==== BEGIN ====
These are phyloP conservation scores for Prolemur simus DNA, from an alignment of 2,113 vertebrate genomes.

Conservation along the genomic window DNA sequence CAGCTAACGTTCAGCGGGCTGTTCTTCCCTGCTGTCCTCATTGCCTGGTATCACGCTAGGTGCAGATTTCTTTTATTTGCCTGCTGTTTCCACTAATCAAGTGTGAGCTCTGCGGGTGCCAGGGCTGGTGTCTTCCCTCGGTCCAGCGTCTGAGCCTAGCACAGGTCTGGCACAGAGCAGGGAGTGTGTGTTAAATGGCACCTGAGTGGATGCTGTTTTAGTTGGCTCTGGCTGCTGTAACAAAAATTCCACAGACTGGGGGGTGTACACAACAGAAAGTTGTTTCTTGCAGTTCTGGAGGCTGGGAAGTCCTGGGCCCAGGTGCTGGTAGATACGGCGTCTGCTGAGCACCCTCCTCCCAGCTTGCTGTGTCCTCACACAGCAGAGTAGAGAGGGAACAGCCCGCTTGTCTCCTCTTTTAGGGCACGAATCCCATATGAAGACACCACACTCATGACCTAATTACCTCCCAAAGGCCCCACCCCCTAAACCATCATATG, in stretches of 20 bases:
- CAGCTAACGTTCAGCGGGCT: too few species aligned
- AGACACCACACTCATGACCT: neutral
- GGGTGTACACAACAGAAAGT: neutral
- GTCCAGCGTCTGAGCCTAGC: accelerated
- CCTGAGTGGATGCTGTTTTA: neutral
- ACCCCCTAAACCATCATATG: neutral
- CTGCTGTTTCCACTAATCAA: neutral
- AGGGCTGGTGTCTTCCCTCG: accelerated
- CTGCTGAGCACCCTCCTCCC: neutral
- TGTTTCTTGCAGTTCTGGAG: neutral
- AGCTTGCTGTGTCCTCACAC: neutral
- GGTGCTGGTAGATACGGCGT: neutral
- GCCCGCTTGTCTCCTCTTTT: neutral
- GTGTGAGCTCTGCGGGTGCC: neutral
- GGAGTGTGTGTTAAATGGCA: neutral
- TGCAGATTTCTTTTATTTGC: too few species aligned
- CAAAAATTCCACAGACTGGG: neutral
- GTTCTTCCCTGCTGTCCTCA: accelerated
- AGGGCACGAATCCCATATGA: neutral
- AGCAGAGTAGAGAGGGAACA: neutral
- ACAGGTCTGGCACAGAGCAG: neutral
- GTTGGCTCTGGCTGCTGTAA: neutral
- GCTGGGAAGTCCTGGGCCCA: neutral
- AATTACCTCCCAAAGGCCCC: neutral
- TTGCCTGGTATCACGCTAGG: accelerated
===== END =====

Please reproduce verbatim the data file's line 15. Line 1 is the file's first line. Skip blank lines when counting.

- GCCCGCTTGTCTCCTCTTTT: neutral